As for our system having peaceful evolution without requiring bloodshed, aren't you dismissing the Civil War as well as the civil rights martyrs of the 1950s and 1960s? Ask the Native Americans about peaceful evolution. I hope the current debate doesn't become violent, but I won't be surprised if it does. Look at Arizona's Minuteman Project.

Chris said...

"The beauty of our system is that it is predicated on peaceful evolution, and doesn't require bloodshed to change."

Unlike in the very countries you mentioned, the U.S. does not REQUIRE bloodshed for change. We have a political system that allows for dissent and peaceful activism. It's not perfect, but the options are there. Don't ever, EVER suggest that I'm dismissing the Civil War, or the Civil Rights movement. Remember, I'm the guy who honeymooned at Gettysburg.

Violence to bring about change is certainly called for at times. What I am saying is that because our system is the way it is, we are much more able to find peaceful solutions than those in other societies. Think about it: in the 230 year history of the U.S., we have had open, armed rebellion for only 4. In that same period of time, we have had 43 different leaders. There have been some very violent periods in our past, but I would challenge you to find any other civilization currently in existence with that kind of track record.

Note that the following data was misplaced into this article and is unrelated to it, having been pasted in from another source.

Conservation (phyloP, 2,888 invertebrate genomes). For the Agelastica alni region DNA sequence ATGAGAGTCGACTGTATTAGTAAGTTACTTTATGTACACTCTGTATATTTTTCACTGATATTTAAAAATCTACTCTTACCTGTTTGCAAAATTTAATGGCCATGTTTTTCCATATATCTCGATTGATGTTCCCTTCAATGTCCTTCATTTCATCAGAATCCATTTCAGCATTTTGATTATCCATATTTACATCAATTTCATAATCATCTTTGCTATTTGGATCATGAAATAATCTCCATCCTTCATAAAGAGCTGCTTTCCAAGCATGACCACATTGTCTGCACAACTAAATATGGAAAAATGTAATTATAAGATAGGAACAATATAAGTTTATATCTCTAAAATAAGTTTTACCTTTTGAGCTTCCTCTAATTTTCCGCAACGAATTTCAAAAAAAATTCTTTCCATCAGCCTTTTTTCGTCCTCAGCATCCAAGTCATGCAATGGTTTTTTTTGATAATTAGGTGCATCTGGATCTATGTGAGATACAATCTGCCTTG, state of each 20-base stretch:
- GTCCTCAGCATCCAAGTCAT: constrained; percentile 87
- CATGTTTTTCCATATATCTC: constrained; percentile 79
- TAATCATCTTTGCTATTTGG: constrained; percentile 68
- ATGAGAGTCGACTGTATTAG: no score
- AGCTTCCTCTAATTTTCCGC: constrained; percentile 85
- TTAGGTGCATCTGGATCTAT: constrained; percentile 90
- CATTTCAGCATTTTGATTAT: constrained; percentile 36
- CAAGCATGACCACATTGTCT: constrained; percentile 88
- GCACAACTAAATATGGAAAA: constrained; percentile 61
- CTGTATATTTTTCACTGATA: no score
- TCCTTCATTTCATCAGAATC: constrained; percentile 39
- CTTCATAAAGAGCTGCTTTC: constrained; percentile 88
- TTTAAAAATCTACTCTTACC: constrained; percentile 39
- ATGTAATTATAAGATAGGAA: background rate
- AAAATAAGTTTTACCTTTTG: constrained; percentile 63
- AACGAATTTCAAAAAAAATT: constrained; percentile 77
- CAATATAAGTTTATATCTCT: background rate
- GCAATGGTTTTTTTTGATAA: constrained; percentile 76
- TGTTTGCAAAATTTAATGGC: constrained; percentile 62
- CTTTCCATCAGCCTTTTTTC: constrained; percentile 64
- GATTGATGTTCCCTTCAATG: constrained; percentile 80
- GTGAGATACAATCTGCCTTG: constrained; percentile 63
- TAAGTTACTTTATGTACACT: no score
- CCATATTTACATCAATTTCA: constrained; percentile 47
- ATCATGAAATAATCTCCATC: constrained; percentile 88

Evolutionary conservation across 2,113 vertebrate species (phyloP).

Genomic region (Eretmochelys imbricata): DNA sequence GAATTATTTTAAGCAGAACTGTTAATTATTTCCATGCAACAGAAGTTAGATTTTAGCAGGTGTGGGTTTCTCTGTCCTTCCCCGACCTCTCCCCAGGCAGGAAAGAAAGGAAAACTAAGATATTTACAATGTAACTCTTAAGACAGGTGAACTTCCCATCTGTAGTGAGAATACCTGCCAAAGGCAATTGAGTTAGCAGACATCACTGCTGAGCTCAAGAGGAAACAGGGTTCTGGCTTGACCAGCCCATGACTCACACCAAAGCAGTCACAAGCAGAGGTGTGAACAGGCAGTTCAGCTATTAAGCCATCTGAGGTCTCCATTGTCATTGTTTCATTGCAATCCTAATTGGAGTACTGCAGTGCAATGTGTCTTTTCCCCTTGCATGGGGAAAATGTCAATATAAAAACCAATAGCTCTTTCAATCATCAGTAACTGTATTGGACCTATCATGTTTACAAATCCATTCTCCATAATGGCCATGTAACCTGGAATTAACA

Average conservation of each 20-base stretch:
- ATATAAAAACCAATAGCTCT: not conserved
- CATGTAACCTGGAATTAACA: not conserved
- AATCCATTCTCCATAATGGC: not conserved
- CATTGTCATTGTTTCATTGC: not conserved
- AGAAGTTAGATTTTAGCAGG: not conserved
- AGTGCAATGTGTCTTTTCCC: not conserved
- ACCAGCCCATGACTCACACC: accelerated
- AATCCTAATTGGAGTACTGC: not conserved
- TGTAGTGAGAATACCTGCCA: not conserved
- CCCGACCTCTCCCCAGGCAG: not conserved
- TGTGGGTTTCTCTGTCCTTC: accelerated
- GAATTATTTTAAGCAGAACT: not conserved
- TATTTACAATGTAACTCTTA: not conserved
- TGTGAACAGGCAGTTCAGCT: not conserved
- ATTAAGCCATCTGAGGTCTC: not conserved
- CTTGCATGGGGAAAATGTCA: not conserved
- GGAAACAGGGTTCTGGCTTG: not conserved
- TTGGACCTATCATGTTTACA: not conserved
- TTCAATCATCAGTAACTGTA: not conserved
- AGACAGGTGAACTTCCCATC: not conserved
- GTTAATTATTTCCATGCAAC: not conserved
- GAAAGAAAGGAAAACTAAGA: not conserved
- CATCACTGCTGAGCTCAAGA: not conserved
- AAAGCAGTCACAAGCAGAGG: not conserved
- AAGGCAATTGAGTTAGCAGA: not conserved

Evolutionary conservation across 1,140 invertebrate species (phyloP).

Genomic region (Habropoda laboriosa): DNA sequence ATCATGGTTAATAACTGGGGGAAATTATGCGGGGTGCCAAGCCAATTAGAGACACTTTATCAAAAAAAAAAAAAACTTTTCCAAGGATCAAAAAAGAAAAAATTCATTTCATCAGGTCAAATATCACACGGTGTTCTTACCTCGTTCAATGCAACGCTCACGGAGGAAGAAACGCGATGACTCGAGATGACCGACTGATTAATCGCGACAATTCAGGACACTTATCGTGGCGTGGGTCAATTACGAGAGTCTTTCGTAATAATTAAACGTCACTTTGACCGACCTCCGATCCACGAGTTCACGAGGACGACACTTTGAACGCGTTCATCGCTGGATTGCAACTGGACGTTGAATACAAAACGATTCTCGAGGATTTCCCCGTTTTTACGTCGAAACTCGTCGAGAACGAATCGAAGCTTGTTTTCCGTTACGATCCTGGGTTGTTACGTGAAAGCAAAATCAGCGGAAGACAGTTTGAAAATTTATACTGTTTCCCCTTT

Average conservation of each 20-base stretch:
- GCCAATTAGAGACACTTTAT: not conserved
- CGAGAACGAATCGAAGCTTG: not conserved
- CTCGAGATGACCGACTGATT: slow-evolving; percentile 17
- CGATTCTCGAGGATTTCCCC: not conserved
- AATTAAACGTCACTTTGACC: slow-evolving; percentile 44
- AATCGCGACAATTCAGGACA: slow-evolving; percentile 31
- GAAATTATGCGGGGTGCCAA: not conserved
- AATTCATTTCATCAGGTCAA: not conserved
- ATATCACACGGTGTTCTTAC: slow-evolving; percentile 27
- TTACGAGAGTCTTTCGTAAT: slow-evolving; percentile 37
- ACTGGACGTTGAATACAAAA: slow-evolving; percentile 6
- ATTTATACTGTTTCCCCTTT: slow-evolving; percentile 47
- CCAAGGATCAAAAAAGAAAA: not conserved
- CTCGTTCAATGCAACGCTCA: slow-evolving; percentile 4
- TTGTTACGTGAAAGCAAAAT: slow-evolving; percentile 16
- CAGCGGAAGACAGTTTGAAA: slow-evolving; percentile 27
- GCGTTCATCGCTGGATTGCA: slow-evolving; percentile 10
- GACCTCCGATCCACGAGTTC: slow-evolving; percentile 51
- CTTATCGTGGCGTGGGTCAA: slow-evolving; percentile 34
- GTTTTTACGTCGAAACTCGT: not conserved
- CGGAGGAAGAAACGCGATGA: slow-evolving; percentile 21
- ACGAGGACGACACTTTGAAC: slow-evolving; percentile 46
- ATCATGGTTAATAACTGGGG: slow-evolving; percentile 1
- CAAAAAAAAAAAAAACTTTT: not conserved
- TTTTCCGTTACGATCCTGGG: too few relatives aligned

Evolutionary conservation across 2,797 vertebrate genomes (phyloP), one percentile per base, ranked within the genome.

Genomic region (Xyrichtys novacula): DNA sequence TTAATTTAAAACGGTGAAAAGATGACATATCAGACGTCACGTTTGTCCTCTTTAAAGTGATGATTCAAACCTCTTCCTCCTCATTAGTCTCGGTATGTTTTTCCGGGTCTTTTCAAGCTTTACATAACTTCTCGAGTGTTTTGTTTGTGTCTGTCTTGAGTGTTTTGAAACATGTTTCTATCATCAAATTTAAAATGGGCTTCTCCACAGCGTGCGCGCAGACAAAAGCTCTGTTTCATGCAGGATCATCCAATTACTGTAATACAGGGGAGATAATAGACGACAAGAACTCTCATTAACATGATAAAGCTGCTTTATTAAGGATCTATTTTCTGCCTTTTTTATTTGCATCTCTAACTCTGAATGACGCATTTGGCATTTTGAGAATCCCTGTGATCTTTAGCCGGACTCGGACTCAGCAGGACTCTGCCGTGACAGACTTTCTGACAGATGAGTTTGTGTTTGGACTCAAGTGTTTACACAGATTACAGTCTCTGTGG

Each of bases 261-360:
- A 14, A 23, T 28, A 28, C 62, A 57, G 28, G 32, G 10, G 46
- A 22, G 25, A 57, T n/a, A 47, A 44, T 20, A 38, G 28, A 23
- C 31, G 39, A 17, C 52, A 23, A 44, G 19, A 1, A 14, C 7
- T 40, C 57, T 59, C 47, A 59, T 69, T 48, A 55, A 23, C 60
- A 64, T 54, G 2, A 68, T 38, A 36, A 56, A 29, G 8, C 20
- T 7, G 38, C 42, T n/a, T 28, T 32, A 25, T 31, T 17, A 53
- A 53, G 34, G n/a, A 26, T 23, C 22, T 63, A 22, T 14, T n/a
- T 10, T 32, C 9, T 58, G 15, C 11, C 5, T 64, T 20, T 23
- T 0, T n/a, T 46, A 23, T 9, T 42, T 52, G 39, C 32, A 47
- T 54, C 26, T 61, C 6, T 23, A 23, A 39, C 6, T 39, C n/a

And as far as the Native Americans, I'm refering to after the apocolyptic treatment they received, refering to the government that has evolved since then. And for all the violence that preceded it, the past 50 years have seen relative peace when it comes to their plight. (I'm not saying it's right, I'm not saying things are the way they should be. All I'm saying is that there is at least an option to work the system, not resort only to violence and bloodshed, which would destroy what fragile society they have left. This, of course, highlights one of the major downfalls of rule by majority -- sometimes it is morally reprehensible.)